Saturday, April 25, 2009
Inside Chernobyl: Life Goes On
The title of this post is the title of the exhibition of photographs by Michael Forster Rothbart, supplemented by some important additions by Chernobyl staff member Alexander Kupny, that opened yesterday in Schvencko Park in Kyiv. For my Ukrainian readers--it will be up in the park for the next two weeks, so please stop by to see it.
For me, some take-away lessons and reminders from this project:
Many Ukrainian museums present history in the abstract. This exhibition takes a different, more direct and personal approach. Michael and his colleagues focused on five families who work at Chernobyl today. So the exhibit tells the story of Slavutich, the community where they live, and the Chernobyl plant, through sharing a bit of their lives. Life does go on at Chernobyl, to the great surprise of many here in Ukraine and throughout the world. Today, more than 3800 people still work at the plant. It was wonderful that several of the families were able to make it to Kiev for the opening and to watch them take a look at themselves on the panels in the park. Very pleased, I think.
People Matter Part 2
Any exhibit project is never done by a single person. With financial support from the US Embassy and the Chernobyl Shelter project--and of course the Fulbright Program that made it possible for both Mike and I to be here--Michael worked with a loosely formed collective that ranged from Oleh, a graphic designer in Kharkhiv; to Vasily, whose attention to detail --and those many small nuances--made the production of banners and stands a success; to volunteers Irina, who undertook complicated and sometimes endless seeming negotiations for the site and a million other issues and Natasha, who coordinated the publicity and put together a great group of other young volunteers to help out; Anna, who worked on complex translations, and many others, including staff from the US Embassy, who provided critical assistance. And of course, a fruitful day of brainstorming by my students at Kyiv-Mohyla helped jump start our thinking in new directions. In any project, I always learn lessons about working with people--this was no exception. (My apologies for first names only--I need to check last name spelling, the bane of my existence here, of all the team.)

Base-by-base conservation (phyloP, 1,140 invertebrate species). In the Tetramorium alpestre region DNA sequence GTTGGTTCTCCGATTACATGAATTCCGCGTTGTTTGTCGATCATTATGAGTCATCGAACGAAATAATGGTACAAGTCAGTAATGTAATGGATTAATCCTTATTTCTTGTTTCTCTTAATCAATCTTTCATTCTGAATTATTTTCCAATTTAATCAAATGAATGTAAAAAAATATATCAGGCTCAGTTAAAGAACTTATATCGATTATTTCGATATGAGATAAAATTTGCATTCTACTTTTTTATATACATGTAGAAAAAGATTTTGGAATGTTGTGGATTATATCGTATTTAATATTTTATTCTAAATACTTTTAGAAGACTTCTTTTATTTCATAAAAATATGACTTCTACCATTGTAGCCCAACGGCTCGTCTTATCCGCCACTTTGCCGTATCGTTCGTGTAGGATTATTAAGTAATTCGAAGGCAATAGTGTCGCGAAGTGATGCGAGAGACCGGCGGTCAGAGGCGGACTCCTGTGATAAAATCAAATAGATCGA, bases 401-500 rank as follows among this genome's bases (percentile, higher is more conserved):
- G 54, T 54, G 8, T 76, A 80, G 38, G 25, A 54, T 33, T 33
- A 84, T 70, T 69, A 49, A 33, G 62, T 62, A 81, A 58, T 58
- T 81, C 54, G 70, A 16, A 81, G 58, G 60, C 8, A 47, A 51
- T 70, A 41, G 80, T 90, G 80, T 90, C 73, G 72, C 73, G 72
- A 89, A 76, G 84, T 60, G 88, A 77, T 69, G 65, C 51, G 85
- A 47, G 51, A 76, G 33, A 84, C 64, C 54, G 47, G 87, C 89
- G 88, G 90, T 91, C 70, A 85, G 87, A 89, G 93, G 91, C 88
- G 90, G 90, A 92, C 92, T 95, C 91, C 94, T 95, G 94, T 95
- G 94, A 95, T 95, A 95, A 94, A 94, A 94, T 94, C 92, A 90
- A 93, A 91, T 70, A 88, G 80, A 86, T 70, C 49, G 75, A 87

People Matter Part 3
This project was a great example of why I love doing exhibit projects. It's not for me, or for the museum--but for the audience. Even before we put all the panels up, passersby were stopping by to read--really read--the text and look at the images. People stopped and talked to us about the exhibit and talked to each other. Watching people engage with the stories of Slavutich residents (Slavutichians?) was wonderful--exactly what I hoped for, when, back on a dark January day, I said, "Michael, wouldn't it be fun to have it outdoors?" It is fun.
People Matter Part 4
It's rare for museums here to do any sort of exhibit evaluation. We really wanted to know what people think about this project, so volunteers are conducting survey interviews over the next two weeks. I'll post more about the results when I get some of the feedback and I'll have some of the information for my Idea Lounge session next week at AAM (Friday, 8:00 AM).
And, People Matter Part 5
It's always important to take time to be proud of finishing an exhibit--it's the time when all those bumps along the way begin to recede. We were very pleased that the US Ambassador to Ukraine, William Taylor, the mayor of Slavutich, and other dignitaries joined us to celebrate the exhibit's opening.
Top to Bottom:
Viewing the exhibit panel about Slavutich
Michael thanking Irina Leonenko
Crowd views the exhibit
Surveyors at work
Michael and dignitaries